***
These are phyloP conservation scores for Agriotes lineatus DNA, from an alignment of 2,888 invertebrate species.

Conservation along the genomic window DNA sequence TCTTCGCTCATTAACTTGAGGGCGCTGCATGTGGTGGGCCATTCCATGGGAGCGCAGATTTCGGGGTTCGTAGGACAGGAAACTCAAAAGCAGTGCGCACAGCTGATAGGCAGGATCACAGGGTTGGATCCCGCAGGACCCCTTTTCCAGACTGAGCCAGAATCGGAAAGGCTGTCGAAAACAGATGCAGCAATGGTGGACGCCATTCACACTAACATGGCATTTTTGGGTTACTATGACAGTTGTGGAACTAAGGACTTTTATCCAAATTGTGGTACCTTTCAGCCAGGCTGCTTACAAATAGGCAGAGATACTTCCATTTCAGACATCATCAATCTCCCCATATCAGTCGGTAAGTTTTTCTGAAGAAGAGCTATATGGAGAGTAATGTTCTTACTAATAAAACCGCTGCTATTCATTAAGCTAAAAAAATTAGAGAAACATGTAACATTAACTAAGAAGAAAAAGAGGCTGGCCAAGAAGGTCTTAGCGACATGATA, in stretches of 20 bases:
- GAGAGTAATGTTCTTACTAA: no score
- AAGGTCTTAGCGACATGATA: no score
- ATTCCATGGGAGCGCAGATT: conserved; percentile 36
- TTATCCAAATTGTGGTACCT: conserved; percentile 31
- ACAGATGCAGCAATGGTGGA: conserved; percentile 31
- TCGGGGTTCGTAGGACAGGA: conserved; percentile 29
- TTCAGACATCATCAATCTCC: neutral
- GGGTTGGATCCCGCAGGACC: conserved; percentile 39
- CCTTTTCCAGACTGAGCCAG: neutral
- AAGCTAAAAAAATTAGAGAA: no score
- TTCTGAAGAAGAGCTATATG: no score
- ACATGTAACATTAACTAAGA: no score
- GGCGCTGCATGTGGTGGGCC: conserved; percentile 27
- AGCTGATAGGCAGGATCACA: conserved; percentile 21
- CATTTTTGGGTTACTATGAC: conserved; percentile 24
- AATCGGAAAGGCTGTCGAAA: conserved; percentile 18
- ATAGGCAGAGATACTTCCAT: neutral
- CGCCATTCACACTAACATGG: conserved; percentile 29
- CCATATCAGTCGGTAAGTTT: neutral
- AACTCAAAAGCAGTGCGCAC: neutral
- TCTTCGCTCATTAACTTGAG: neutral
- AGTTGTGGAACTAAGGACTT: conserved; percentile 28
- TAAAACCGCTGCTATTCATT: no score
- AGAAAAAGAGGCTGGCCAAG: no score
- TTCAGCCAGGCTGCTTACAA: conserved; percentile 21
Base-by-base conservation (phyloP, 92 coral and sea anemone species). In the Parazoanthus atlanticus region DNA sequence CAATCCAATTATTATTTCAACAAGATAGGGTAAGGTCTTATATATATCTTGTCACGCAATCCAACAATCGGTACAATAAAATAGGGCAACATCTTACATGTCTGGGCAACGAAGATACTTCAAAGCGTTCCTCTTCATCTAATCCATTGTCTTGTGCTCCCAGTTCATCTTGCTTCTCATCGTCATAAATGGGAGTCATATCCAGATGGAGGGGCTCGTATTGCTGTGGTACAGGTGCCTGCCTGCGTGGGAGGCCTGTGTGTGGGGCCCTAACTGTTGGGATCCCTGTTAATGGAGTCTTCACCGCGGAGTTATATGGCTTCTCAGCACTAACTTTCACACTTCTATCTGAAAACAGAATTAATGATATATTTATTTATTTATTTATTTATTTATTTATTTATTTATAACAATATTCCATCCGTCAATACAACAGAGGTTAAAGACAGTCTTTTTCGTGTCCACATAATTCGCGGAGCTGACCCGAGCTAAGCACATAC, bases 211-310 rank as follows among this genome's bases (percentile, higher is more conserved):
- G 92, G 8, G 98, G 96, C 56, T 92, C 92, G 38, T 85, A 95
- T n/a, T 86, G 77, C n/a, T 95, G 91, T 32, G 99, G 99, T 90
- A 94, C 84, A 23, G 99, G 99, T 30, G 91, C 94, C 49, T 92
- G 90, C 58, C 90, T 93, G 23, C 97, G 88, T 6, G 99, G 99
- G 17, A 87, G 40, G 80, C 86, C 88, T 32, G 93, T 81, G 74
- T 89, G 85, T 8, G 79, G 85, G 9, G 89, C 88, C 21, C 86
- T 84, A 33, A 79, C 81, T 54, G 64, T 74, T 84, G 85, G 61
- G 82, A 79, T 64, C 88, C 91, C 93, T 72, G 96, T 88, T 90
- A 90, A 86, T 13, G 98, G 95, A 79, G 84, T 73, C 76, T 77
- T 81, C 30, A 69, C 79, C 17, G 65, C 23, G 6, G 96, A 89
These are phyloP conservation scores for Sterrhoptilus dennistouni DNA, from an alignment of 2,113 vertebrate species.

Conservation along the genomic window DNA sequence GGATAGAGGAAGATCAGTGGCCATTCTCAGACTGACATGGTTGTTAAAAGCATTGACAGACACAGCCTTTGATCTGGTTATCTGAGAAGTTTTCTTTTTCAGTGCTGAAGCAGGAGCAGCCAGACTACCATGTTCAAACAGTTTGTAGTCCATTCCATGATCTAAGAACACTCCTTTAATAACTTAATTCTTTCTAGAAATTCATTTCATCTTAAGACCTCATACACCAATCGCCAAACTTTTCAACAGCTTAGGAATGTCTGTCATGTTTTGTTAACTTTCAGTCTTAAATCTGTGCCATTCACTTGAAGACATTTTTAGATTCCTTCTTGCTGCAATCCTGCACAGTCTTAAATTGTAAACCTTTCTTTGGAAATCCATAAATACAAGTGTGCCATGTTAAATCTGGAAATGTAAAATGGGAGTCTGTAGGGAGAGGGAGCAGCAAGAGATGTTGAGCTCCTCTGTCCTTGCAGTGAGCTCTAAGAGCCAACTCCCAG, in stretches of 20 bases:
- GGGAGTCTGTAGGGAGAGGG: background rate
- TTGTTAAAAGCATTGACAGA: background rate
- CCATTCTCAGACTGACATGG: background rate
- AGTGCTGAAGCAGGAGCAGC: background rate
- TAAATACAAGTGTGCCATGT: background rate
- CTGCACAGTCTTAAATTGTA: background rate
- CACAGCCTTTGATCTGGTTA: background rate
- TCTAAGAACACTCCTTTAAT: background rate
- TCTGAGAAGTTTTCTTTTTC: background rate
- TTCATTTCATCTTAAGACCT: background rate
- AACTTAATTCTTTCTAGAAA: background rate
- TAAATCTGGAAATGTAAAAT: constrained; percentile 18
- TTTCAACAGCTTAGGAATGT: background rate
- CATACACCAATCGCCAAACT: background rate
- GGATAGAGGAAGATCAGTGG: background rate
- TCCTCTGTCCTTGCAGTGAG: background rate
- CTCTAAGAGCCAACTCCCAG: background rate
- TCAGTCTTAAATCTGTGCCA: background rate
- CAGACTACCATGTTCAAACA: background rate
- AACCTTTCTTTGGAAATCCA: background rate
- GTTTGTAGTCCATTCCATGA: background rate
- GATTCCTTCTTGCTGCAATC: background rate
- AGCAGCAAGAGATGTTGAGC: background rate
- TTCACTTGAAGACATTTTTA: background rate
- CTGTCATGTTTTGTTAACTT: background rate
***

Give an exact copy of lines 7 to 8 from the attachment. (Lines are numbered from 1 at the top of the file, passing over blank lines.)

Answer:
- ACAGATGCAGCAATGGTGGA: conserved; percentile 31
- TCGGGGTTCGTAGGACAGGA: conserved; percentile 29